His hometown’s church had an altar dedicated to the Holy Family, “and I always thought it was the most beautiful of all the altars at the parish,” he said. Inspired by his parents’ devout faith and by the example of his parish priest, Francisco González entered the seminary and was ordained to the priesthood as a Son of the Holy Family on May 1, 1964, which coincidentally was the date that his parents were married more than four decades earlier.
On May 1, 2014, on the very day of the 50th anniversary of his ordination to the priesthood, the bishop celebrated a regular noontime Mass at the Archdiocesan Pastoral Center in Hyattsville, and that evening, he administered the Sacrament of Confirmation to youth at, coincidentally again, Holy Family Church in Mitchellville. Confirming youth has been one of his greatest joys as a bishop, because he said “I believe in the youth, not only as the future of society, but also as the present.”
Later, reflecting on his 50 years as a priest, the bishop said he has learned “to trust people, and not to put limits to solidarity. Allow the Lord to work through you, making him the center of your life, and making love the motivation for what you do.” Then the bishop, who is known for his sense of humor, added, “And not to take myself too seriously.”
Bishop González’s service as a bishop and priest has also included writing an award-winning column on family and spiritual life for El Pregonero, the archdiocese’s Spanish-language community newspaper. Over the years, he also served as director of the archdiocese’s Office of Family Ministry, as pastor of Our Lady Queen of the Americas Parish in Washington, and as director of the Hispanic Cursillo and charismatic movements here. Earlier, he served as a parish priest in New Mexico, Colorado and Spain, as a chaplain at Walter Reed Hospital in Washington, and as a teacher at the Academy of the Holy Cross in Kensington and at St. John’s at Prospect Hall in Frederick.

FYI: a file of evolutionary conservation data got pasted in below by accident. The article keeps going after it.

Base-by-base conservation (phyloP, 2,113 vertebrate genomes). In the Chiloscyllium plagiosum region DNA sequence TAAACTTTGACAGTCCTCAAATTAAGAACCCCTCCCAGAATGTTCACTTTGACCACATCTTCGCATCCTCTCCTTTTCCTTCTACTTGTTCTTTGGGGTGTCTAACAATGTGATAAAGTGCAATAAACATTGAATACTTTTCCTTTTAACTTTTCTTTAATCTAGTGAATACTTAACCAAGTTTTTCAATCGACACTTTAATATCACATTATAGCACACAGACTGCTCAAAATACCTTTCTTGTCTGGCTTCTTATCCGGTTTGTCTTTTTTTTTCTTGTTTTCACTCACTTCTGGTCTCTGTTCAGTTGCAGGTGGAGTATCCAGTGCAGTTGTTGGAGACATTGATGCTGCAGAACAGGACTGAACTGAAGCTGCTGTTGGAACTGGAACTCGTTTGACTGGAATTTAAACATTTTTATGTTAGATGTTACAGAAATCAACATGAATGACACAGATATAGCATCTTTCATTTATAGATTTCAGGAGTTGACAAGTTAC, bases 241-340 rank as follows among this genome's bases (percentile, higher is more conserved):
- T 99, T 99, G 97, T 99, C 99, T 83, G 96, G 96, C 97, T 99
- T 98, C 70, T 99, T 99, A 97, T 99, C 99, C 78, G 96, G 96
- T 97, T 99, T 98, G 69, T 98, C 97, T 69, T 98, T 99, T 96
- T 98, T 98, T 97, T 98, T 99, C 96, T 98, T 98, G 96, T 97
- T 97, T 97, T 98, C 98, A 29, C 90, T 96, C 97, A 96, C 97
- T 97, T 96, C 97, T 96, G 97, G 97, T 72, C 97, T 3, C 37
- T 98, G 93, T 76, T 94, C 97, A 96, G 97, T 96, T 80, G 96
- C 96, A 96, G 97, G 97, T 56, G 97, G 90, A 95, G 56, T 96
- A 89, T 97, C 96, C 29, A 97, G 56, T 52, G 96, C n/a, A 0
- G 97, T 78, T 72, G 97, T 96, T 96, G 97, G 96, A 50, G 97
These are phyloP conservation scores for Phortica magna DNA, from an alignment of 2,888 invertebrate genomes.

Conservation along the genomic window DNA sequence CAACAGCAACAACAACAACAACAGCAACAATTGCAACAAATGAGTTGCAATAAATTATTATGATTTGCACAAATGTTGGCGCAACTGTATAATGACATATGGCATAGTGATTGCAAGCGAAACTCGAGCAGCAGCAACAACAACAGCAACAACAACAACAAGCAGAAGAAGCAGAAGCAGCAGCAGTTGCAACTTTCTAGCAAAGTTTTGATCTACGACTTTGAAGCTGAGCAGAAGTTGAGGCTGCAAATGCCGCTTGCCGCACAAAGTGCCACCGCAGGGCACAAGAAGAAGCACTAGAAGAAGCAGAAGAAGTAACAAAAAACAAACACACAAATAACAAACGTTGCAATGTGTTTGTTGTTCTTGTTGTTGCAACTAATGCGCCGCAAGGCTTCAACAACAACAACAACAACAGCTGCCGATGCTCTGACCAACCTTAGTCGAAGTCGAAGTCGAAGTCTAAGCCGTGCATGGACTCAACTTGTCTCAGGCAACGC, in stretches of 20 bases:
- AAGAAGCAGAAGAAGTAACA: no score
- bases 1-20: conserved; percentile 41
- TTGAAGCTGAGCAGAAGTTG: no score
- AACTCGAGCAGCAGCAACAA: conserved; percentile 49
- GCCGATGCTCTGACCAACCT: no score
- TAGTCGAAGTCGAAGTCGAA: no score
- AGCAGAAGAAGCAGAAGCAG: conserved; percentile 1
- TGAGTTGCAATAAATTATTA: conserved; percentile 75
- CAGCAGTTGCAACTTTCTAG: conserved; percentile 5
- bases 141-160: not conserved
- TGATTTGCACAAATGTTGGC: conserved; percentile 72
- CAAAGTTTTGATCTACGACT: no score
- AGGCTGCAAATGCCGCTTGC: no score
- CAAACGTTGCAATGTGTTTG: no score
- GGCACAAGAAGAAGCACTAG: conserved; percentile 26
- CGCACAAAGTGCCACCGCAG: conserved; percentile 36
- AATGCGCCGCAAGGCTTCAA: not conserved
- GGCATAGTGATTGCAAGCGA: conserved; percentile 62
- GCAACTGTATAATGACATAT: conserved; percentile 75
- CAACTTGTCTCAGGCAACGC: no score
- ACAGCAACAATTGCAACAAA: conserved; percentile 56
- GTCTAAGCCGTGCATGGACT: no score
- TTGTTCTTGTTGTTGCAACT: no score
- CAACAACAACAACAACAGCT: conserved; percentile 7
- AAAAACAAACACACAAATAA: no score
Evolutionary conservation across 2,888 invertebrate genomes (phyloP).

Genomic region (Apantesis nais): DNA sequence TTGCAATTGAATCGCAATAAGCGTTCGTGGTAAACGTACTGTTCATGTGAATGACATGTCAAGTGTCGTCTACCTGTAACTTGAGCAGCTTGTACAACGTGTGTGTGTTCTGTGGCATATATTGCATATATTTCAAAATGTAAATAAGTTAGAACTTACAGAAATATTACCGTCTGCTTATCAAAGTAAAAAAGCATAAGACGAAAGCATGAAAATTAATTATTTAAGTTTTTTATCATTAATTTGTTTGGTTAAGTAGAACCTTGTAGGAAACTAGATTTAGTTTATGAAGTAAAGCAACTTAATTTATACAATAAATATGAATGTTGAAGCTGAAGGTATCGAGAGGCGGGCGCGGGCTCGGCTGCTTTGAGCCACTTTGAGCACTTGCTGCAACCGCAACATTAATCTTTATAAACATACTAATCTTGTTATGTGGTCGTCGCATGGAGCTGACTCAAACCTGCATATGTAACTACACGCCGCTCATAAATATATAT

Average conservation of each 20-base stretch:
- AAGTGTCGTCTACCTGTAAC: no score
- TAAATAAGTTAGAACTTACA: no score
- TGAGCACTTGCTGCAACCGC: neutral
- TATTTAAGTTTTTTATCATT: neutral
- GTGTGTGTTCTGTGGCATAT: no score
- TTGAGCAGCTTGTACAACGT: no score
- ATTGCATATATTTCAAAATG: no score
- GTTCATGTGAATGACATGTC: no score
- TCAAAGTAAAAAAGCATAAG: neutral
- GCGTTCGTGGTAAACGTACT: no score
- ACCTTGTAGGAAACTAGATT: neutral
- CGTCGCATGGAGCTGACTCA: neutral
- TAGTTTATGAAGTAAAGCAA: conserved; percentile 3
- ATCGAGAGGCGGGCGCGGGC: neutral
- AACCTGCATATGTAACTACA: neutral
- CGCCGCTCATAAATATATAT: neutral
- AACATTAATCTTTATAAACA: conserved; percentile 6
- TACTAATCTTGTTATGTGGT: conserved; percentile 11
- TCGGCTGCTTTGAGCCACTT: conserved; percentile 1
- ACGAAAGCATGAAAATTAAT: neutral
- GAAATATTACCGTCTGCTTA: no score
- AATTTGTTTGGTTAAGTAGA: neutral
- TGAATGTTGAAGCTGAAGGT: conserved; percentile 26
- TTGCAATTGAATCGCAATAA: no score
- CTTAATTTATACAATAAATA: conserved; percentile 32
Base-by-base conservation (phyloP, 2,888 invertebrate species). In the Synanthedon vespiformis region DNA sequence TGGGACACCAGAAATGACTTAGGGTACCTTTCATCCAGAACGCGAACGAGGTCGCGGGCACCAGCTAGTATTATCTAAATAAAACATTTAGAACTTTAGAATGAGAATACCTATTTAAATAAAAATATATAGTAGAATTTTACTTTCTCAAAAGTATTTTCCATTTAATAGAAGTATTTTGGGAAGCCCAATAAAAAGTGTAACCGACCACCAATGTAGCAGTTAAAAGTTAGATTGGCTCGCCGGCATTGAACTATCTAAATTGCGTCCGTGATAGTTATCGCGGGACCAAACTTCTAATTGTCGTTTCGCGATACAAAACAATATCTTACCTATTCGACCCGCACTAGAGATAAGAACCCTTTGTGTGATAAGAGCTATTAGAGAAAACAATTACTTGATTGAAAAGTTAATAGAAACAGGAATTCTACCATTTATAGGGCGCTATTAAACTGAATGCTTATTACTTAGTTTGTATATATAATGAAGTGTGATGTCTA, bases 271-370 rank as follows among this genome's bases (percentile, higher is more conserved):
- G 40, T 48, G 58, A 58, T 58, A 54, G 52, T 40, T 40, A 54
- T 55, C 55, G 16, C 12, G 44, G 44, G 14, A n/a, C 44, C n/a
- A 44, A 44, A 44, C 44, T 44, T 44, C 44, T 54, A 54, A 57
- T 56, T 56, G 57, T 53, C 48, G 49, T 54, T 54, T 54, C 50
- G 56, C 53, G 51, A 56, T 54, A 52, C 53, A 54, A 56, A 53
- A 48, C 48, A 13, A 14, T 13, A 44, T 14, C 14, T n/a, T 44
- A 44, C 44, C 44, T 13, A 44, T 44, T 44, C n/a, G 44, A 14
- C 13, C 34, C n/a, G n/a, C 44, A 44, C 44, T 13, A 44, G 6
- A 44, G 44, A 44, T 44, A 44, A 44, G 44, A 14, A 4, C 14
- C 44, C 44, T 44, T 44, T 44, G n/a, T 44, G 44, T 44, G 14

Bishop González’s anniversary Mass will come two days after his 75th birthday, and he has already submitted his resignation letter to Pope Francis, and if the pope chooses to let him retire, the bishop hopes to follow the example of Pope Benedict XVI and dedicate his life to prayer and study.
The bishop said he has been inspired by the Christ-like way that Pope Francis cares for his flock, and by the humble lifestyle of the first pope from Latin America, and of course he likes the name the new pope chose. He also appreciated Pope Francis’s praising the new St. John Paul II as “the pope of the family” who will inspire the Church’s upcoming synods of bishops on the family this fall and next year.
Washington’s auxiliary bishop who was encouraged by the future saint to serve families, draws inspiration from St. John Paul II’s statement from Familiaris Consortio, the pope’s 1981 apostolic exhortation on the Christian family in the modern world: “The future of the world and the Church passes through the family.”
For a son from a holy family who became a Son of the Holy Family and who has dedicated his priesthood to inspiring families to be holy, those words ring true.